Hamartin (TSC1) and tuberin (TSC2) are protein products of the TSC1 and TSC2 genes, respectively. These two proteins together with the recently identified protein TBC1D7 form a complex that inhibits the activity of mTOR complex 1 (mTORC1) through the inhibition of Ras homolog expressed in brain (Rheb), a GTPase located upstream of mTORC1. Spontaneous or inherited mutations in TSC1 and TSC2 genes lead to dysfunction of the TSC1/TSC2/TBC1D7 complex and disinhibition of mTORC1, thus resulting in tuberous sclerosis complex (TSC). TSC is a neurocutaneous disorder characterized by the formation of hamartomas in multiple organs, and neurological manifestations including epilepsy, ID and ASD. ASD is estimated to affect about 40% of patients with TSC (Richards et al., 2015), and epilepsy is one of the risk factors for the development of ASD in TSC patients (Vignoli et al., 2015; Mitchell et al., 2017).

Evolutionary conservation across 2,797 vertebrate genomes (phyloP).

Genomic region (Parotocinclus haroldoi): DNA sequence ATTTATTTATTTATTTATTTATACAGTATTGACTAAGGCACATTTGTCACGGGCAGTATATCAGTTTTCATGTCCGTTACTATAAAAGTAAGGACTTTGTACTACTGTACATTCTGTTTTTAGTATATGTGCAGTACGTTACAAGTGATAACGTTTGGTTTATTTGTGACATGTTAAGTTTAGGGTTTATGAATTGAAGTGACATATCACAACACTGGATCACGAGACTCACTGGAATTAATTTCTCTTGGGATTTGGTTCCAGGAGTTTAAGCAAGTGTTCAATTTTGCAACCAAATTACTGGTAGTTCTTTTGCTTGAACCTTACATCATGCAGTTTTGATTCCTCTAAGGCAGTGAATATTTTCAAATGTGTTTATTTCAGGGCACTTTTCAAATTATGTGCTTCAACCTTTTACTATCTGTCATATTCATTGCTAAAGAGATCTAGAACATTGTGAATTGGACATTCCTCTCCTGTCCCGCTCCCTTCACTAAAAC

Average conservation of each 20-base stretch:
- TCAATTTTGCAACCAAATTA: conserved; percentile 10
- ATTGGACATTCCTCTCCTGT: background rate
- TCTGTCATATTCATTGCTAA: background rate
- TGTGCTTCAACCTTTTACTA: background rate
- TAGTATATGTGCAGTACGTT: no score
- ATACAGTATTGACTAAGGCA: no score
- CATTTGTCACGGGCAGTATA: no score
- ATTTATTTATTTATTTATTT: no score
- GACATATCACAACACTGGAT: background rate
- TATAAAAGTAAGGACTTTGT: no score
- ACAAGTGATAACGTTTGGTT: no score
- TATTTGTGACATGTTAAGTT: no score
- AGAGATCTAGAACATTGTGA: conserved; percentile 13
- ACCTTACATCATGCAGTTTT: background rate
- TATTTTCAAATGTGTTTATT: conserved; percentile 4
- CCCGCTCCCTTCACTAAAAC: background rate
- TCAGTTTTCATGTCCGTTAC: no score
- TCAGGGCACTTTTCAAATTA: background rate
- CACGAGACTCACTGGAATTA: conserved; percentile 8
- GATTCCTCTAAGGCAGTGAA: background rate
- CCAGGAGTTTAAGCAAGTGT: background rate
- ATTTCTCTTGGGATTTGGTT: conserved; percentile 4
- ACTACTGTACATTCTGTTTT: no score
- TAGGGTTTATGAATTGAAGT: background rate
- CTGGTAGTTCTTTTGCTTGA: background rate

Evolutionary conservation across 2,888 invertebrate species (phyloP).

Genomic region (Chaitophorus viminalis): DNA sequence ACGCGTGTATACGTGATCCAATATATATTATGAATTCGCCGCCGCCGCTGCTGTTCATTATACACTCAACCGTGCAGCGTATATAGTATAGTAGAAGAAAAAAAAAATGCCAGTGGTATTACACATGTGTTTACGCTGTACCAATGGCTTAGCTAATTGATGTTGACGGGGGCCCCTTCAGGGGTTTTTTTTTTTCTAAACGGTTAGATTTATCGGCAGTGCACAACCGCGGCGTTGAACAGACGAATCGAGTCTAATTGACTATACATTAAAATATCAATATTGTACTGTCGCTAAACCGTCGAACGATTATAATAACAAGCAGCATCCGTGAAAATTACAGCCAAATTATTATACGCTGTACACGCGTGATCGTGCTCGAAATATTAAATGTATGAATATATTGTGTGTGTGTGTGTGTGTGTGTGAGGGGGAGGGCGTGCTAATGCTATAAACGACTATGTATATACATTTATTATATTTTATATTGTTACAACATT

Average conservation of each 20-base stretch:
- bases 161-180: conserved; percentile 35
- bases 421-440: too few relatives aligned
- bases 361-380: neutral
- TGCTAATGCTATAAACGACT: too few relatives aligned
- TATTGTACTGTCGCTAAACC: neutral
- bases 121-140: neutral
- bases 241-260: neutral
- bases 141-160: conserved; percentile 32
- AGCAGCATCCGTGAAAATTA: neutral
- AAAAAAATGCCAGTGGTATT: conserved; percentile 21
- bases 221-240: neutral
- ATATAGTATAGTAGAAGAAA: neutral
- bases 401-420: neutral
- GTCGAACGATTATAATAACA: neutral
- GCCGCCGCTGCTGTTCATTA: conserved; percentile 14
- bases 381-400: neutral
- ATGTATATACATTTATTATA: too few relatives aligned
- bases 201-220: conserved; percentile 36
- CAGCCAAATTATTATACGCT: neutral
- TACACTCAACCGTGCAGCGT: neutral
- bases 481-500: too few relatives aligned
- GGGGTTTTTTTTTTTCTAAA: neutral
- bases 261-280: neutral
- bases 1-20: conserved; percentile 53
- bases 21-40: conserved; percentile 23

Both heterozygous and homozygous loss of Tsc1 in mouse cerebellar Purkinje cells (PCs) result in autistic-like behaviors, including abnormal social interaction, repetitive behavior, and vocalizations (Tsai P.T. et al., 2012). PCs in the model mouse show significantly reduced spontaneous EPSC (sEPSC) frequency and mEPSC frequency, indicating a decreased number of functional glutamatergic synapses; importantly, human neurons derived from TSC2-deficient iPSCs display the same defects (Costa et al., 2016; Sundberg et al., 2018). The expression levels of the PC-specific glutamate receptor δ2 (GRID2), the postsynaptic marker PSD-95, and presynaptic marker synaptophysin (SYP1) are all reduced, suggesting abnormal synaptic development (Sundberg et al., 2018). High-throughput RNA sequencing reveals a down-regulation of genes associated with neurogenesis and glutamate receptor signaling in cortical tubers of TSC patients (Mills et al., 2017).